I have worked as an Oral English tutor in Korea, Vietnam, Thailand, China, and the USA. I have taught all aspects of English, to professionals and children. I have served as an English conversation partner at Yale University and Clark University. I also have lived abroad in multiple non English speaking countries such as Poland and Japan and assisted others in learning English.
I received a TEFL certification in 2011 and my masters coursework is in linguistics.
In my view, one of the biggest mistakes new learners make is to try and translate directly into English what they would say in their native language. The key to mastering Spoken English is getting your brain used to thinking in English. As your vocabulary grows and you start learning more complex sentence structures, you’ll find that you can start thinking in English and structuring your speech more naturally. Practicing Oral English skills with native speakers is the best way to increase your fluency.
My observation was that students outside the English speaking world do get sufficient grammar and basic vocabulary. Fluency is the greatest challenge. Only by trying, failing, and not being corrected too often does it seem to develop. As an Oral English tutor, I try to spend at least 80% of classroom time, getting my student to speak English. Without speaking, no one can be fluent in English. Many elements go into fluency, but in the end, more speaking and listening lead to the ˝built in˝ corrections that lead to more fluency.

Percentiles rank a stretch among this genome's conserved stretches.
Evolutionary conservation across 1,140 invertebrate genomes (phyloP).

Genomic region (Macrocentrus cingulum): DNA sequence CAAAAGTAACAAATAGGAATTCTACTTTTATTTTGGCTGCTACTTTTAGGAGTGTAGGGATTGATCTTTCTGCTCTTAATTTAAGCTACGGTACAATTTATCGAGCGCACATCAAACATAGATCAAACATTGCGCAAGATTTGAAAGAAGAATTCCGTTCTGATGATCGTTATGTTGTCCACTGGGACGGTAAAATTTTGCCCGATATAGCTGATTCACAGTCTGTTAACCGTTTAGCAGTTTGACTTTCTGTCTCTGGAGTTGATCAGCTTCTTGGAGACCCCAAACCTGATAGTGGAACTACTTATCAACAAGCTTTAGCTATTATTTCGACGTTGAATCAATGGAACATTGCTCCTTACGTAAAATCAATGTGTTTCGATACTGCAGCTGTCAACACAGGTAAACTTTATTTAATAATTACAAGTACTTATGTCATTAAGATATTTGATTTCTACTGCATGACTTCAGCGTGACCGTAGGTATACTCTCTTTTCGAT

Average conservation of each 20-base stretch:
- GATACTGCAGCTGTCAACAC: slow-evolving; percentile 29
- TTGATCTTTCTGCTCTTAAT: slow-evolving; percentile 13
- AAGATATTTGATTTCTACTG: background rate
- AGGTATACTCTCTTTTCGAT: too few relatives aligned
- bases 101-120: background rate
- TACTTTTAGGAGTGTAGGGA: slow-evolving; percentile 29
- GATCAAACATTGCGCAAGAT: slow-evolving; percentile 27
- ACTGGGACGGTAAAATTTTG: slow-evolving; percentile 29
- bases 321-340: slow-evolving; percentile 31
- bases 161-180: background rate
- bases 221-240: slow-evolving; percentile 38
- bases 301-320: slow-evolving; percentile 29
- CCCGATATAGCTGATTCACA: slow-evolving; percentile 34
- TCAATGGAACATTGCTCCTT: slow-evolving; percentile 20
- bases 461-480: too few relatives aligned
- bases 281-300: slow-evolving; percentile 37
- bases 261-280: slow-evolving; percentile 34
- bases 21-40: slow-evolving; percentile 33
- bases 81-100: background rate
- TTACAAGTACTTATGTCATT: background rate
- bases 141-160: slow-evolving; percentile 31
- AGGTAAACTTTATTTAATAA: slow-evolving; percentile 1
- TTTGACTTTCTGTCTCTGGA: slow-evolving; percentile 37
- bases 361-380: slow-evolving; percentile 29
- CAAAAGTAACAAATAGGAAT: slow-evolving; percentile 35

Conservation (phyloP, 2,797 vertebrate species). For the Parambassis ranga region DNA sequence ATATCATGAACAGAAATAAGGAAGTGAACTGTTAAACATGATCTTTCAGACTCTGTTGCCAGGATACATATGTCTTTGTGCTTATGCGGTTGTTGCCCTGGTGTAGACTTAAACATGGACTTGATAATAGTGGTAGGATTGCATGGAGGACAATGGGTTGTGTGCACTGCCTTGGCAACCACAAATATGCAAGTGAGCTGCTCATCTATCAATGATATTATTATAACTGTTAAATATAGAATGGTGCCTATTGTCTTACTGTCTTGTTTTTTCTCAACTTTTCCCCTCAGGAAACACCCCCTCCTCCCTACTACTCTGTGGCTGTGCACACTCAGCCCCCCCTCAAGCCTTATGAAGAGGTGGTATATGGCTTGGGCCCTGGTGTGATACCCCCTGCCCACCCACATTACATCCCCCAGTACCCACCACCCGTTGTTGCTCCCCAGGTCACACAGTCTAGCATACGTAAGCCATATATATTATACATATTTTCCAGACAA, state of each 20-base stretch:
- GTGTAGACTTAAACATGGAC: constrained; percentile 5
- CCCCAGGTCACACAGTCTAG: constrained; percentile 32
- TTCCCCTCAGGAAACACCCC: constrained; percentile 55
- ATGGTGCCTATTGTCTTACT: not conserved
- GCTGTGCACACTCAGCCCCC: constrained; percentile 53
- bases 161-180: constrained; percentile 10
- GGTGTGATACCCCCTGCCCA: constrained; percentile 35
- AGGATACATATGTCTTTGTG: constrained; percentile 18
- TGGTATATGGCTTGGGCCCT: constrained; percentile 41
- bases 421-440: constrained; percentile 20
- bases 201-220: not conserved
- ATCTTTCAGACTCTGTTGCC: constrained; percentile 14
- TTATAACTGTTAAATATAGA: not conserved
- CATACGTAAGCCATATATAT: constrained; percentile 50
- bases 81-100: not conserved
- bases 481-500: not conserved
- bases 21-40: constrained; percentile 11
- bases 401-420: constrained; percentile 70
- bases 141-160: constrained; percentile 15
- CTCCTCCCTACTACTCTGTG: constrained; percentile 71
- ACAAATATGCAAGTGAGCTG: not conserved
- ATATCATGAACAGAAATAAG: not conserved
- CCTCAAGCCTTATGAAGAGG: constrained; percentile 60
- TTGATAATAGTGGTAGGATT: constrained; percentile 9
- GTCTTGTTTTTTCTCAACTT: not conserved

1. Listen to podcasts – this is a fun and easy way to improve Oral English. You can learn popular phrases by listening to the hosts and their guests talk. Get your ear used to the English language.
2. Read – anything. Reading will always help you learn a language because it will help you get used to new words. Read a variety of things – classics, tabloids etc.
3. Talk to Native English Speakers as much as you can. They say practice makes perfect and in this case, talking is the best kind of practice. You learn languages by speaking them!
I enjoy talking to people of different cultures, and learning about their customs, favorite foods, family life, personal aspirations and anything else in between. I’m open to using conversation topics relevant to the student.